Born in 1956, lives and works in Houston, Texas, USA
American born artist Cara Barer trained at the Glassell School of Art and the San Francisco Art Institute. Now living in Texas she uses old phone books, computer manuals, maps, and comic books to create hypnotic sculptures, which she then memorializes through her photographs. Cara Barer visually documents the way in which society has come to retrieve information by changing a common reference book into a work of sculpture and photographing the outcome. In her experimentation with curling irons, clothes pins and water, Barer transforms volumes of information into coiled, crumpled objects of beauty.
Her works are part of several permanent collections, including Bloomingdale’s (New York), Museum of Fine Arts (Houston), UCLA Special Collection (California). Her works have been collected in the editorial project entitled ‘The Book’s Story’ which was recently published.
“Sculpting segued to thoughts on obsolescence and the relevance of libraries in this century… The way we choose to research and find information is in an evolution. I hope to raise questions about these changes, the ephemeral and fragile nature in which we now obtain knowledge and the future of books”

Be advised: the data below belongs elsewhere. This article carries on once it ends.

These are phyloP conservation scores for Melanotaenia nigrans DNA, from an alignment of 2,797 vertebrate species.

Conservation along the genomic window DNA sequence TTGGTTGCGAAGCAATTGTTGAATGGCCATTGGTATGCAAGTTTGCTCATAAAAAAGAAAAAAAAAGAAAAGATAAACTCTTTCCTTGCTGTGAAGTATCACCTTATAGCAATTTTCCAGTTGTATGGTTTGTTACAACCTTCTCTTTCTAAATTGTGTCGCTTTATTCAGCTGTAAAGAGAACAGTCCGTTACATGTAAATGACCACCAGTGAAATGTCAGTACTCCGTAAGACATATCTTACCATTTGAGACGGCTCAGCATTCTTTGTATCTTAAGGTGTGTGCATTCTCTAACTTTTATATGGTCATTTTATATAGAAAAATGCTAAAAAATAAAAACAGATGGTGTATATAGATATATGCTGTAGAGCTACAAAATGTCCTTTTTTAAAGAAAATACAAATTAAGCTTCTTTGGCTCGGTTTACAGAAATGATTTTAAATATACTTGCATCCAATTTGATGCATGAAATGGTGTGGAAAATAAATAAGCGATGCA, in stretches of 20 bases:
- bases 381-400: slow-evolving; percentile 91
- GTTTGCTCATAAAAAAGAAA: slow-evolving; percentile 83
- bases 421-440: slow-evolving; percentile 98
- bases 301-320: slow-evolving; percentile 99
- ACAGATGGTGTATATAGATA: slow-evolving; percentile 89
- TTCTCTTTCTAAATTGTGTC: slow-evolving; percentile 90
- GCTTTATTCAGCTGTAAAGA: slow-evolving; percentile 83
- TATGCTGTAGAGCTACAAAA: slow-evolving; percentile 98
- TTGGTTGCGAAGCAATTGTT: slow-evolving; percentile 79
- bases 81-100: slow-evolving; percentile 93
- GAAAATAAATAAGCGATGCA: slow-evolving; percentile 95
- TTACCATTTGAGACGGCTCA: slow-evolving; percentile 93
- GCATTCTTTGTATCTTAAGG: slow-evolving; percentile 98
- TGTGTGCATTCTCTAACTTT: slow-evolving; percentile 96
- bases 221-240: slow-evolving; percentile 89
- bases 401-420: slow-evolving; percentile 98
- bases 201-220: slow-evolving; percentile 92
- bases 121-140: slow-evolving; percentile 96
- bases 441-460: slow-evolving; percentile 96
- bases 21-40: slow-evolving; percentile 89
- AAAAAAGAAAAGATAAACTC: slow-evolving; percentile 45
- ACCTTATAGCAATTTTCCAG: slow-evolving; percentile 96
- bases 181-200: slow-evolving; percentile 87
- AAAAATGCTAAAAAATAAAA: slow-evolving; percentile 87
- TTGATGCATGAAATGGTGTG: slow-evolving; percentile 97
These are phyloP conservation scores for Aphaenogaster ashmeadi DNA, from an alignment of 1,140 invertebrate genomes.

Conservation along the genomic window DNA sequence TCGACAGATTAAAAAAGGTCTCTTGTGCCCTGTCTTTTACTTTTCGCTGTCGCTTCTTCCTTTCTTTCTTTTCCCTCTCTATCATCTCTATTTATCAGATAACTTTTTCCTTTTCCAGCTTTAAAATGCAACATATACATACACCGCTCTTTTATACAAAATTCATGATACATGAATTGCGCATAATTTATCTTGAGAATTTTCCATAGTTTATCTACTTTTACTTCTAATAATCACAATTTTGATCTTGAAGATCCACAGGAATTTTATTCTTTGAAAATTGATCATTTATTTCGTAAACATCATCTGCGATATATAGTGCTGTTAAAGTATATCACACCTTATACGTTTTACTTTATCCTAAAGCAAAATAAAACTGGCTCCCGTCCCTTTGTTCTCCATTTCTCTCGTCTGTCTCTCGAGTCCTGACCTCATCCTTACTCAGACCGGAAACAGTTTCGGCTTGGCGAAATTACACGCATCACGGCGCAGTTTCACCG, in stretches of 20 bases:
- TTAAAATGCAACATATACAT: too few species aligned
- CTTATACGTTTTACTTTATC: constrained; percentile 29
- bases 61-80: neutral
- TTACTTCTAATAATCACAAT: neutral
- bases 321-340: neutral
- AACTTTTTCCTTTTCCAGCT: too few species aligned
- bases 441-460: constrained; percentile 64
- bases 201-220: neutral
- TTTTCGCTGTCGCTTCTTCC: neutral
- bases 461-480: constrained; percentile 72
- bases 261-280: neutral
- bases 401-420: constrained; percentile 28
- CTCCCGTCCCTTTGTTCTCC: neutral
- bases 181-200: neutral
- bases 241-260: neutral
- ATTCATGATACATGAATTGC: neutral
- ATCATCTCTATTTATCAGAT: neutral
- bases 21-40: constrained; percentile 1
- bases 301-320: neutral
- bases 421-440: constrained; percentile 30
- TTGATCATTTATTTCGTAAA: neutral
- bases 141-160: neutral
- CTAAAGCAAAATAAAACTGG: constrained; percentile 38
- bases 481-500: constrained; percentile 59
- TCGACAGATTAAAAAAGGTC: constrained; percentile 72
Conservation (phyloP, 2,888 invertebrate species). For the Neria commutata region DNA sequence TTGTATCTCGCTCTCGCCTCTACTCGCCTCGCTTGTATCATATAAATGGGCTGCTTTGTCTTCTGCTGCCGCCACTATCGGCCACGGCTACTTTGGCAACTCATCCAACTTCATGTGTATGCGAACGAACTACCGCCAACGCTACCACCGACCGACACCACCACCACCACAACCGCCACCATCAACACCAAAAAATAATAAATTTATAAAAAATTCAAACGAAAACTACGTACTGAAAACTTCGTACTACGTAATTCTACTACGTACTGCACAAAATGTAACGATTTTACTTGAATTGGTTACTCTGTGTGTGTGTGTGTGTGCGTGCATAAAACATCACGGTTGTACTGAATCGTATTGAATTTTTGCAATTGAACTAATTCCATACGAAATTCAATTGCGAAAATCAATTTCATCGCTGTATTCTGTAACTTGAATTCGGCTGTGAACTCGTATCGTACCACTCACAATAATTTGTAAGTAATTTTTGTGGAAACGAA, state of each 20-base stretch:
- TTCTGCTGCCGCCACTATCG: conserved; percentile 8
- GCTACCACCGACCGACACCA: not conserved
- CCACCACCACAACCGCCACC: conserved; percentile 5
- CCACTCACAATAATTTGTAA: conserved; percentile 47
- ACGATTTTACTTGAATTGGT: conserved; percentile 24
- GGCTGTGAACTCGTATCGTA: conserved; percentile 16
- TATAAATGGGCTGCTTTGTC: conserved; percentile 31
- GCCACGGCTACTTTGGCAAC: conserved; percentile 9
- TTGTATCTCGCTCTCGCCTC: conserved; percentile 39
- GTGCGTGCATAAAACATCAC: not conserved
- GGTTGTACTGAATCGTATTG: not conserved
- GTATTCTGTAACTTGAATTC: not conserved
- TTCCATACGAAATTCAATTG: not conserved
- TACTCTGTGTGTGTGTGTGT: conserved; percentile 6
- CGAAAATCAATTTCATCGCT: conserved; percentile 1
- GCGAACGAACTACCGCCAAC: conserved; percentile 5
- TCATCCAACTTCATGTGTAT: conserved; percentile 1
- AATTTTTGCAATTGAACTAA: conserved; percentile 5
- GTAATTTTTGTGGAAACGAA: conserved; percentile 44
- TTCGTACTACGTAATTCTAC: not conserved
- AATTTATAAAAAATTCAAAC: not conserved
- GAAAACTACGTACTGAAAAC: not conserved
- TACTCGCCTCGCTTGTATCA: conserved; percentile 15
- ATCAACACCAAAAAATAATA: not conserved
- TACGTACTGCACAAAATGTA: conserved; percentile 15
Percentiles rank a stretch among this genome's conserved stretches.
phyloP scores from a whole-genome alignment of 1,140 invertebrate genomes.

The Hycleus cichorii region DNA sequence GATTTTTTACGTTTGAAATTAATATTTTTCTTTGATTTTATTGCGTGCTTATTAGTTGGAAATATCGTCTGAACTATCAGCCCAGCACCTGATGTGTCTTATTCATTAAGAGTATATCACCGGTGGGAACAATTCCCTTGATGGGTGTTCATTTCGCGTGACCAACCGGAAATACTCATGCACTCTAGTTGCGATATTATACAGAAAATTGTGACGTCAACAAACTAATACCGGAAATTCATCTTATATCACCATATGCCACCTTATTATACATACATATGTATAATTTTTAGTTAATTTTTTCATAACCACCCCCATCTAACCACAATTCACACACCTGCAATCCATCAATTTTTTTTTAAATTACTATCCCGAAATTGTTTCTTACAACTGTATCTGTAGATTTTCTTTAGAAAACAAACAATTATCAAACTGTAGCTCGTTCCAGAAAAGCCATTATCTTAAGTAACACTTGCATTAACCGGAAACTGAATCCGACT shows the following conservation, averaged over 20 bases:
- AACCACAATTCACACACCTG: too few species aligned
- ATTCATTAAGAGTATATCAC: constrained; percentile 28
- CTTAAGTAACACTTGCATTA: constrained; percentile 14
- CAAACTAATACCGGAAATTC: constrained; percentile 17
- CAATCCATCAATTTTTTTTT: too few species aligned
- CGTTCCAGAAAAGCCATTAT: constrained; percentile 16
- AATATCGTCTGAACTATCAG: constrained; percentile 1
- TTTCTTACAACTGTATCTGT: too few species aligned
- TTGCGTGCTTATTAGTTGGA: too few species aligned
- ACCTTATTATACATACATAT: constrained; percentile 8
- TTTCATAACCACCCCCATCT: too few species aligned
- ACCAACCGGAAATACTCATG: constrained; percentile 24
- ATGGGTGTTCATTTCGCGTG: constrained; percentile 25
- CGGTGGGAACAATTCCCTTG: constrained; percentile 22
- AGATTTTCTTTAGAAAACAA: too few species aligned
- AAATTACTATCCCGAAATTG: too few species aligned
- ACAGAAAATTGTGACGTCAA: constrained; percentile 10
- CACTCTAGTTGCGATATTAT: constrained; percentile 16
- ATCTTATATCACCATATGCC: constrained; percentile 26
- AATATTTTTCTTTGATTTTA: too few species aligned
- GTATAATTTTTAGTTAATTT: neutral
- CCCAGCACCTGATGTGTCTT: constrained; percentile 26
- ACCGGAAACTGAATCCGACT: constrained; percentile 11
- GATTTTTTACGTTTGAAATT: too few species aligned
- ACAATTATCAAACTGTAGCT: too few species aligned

With a deep interest in travel, maps and guide books have been a part of Barer’s love for reference and printed information materials.
Barer calls attention to the map, it’s increasing obsolescence, and how it is being abandoned for smart phones with a map app or a vehicle equipped with GPS for directions to find one’s location.
“When I’m traveling I truly don’t feel that I know where I am unless I can see my location on a printed map. It gives me a secure feeling that I will never have from an electronic source.”